It occurred to me as I read about NBA center Jason Collins coming out that if I blogged my support I’d get a few deletes, ignores or private eye rolls.
I don’t post too many out and out political rants but I have written quite a few blogs supporting the gay and lesbian community. The simple reason?
Denying another what I am afforded by birth, what we’re born to receive, strikes me at a place that insists I bring forward my disgust in the way I know best, writing. To keep injustice locked up means I’m ignoring an itch that begs to be soothed.
The fact is however, anytime someone writes a controversial topic she can expect to get ignored, insulted, an air finger or an eye roll. “There she goes again with her damn gay rights rant.”
Fair enough. I do go on a bit, and likely I’ll keep going on.
So I ask myself, outside the moral and religious objection some people have with the homosexuality community living their lives as the heterosexuals do, why should anyone care about “another public person going public” with their sexuality? What a bore. Isn’t this a private matter?
Well clearly, yes. And clearly, no.
It’s private because one’s sexual orientation is private. It’s public because we’re not done with the civil rights work around this issue. Not every state allows gay marriage. Homophobic hate crimes still occur.
For anyone willing, let’s put aside the Biblical argument since I can’t argue with logic by convenience (e.g. He’s okay with a Born Again, let’s say a pedophile who repents and accepts the Lord and genuinely changes his behavior but He’s not okay with the Jesus- loving person who lives a responsible, loving life who never harmed anyone but who won’t repent his-her sexual orientation, that is won’t repent and deny the SELF skin he-she is born with?)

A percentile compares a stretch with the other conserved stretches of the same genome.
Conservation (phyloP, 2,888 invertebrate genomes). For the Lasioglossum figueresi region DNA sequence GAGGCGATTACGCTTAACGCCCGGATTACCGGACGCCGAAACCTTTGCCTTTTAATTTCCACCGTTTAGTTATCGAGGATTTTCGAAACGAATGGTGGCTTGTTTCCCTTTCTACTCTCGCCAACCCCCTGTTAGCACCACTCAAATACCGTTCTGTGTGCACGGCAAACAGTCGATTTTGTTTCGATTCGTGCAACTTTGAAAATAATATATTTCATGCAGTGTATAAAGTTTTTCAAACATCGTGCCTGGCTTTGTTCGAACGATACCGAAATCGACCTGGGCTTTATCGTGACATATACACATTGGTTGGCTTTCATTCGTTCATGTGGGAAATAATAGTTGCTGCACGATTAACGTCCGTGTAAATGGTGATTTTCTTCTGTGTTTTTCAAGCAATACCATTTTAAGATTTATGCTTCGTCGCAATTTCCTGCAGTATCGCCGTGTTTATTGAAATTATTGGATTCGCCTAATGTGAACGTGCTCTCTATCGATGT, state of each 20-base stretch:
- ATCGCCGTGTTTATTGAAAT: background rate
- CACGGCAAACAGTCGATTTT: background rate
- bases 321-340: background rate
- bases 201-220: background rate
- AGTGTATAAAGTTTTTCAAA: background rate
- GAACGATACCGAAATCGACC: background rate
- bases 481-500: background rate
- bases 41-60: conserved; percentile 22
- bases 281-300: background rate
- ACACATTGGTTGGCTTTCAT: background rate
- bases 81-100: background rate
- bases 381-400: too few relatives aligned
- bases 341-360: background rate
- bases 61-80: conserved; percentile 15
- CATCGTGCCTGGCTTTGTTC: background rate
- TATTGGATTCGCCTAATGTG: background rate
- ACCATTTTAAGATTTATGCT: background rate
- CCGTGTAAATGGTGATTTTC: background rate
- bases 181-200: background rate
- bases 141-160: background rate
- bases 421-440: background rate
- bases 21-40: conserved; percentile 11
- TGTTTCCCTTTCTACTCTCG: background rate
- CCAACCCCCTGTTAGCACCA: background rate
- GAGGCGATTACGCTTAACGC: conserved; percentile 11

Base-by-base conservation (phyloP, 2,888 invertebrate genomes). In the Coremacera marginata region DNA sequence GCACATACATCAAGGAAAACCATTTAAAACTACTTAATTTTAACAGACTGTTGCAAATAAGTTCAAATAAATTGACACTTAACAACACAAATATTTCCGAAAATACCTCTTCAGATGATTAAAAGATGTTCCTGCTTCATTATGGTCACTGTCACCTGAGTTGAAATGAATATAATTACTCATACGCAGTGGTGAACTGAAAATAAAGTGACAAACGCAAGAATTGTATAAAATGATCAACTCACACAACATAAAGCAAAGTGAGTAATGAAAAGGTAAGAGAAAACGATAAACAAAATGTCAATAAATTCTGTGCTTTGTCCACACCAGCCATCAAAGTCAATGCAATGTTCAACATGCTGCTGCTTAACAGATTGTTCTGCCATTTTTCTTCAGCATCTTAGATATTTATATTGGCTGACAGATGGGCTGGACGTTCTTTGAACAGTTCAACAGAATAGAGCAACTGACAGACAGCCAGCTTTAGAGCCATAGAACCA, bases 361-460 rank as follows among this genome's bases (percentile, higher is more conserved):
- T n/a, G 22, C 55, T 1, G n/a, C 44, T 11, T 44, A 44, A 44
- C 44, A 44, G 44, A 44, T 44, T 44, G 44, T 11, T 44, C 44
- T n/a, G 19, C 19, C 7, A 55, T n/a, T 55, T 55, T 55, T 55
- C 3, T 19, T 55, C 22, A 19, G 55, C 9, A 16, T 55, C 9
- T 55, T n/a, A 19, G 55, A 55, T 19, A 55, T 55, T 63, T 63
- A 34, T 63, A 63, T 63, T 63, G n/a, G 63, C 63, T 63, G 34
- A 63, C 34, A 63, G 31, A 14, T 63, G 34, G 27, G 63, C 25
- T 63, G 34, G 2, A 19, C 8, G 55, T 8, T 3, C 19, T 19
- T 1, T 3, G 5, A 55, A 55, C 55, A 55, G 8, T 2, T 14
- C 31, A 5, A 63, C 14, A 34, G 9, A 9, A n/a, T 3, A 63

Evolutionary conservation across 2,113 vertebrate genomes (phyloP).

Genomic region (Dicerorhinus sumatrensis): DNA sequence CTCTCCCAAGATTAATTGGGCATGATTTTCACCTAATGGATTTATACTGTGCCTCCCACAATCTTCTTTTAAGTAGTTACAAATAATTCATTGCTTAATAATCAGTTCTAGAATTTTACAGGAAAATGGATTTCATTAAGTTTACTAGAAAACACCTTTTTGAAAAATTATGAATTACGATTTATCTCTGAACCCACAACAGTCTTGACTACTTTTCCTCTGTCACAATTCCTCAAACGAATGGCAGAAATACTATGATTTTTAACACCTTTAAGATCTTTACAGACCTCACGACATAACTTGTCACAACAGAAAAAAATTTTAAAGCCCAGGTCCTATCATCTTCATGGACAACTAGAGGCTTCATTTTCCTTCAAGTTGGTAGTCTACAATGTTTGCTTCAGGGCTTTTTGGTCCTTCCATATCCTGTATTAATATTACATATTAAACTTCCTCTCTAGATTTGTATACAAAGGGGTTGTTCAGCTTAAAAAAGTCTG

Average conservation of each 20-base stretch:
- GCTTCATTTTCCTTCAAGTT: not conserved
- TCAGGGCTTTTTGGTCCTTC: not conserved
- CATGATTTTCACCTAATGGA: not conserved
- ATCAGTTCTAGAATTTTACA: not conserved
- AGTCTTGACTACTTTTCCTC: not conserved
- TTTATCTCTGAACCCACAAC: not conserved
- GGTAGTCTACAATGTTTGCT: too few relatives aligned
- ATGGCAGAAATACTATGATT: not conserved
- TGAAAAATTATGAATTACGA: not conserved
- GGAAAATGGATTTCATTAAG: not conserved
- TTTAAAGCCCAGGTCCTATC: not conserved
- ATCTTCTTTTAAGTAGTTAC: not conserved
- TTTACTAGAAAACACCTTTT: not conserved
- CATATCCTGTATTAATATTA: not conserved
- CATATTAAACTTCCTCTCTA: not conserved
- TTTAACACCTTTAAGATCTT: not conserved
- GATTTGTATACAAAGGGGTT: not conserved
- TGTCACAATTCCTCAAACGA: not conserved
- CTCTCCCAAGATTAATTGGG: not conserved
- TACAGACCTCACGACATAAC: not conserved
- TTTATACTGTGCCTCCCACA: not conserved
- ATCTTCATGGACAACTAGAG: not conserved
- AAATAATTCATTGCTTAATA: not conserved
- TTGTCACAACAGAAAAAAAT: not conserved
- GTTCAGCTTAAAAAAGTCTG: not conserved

But, for the folks who don’t insist God has it right and the gays have it wrong, you might be someone grappling with an inner ping, a poking feeling that says, well yeah it feels weird for same sex people to marry but why the hell do I really care?
That, I can hear. There, we have a dialogue.
Last year a woman in one of my exercise classes, someone not aware of my thoughts on this subject, was chatting with me about how much she loved Modern Family. It’s so funny; we love it. Gloria cracks me up. We adore Phil. Claire is like many moms we know. This woman and I are laughing, in sync as mutual fans of the show. I keep on discussing the cast and casually mention without a thought how great it is to see the gay couple adopt a child, and that for some reason I can’t figure out why their daughter Lilly annoys me so much (she’s wayyyy too snarky for her age).
The woman suddenly gets this sort of cramped look on her face, like she ate a bad shrimp but wasn’t sure it had turned and so she had to chew a little longer before she spit, and said “Well yeah that’s fine but I’m so sick and tired of all the gays always in our face.”
In our face?
You mean in our face by doing things I do, like getting married and having kids? Or in our face protesting for marital rights? Sure, some activists can be theatrical and flagrant, but the demand for rights isn’t theatrical or flagrant.
I calmly mumbled my pat response, “Oh that doesn’t bother me in the least.”
Okay so now my chat buddy is on to me. She knows who I am and is none too pleased. It’s okay. I’m disappointed in her. She’s disappointed in me. Happens all the time. But, she’s a perfectly nice woman and we still get along fine. And so we simply move out of each other’s face on the matter. When you sense there’s no middle ground you can move into, and trust me with this lady there wasn’t, it’s best to pretend you never heard each other’s point of view in the first place. Go conveniently deaf.
Here’s the thing:
The tide in support of gay marriage is moving in favor. You don’t have to agree. But because you’ll inevitably be left behind on this issue, ask yourself how you might make peace with fear or disgust, which I’m not blaming you for. You can’t help your visceral reaction. You can help what you do with your reaction in how it affects others.
I’d ask, how do you make peace with any of the vast number of traits that make humans unique? Culture, race, religion, that hair that’s half blond on the bottom and black on the top that has me asking, Why? why? why?
The key is to get to know who you don’t understand. We are far less likely to fear what becomes familiar. Then, ask yourself how you might focus on the singular absolute space where you share heart space with another person so unlike you.
And that place is you’re both human and you both, I’d guess, believe in the Golden Rule. It’s a place to start.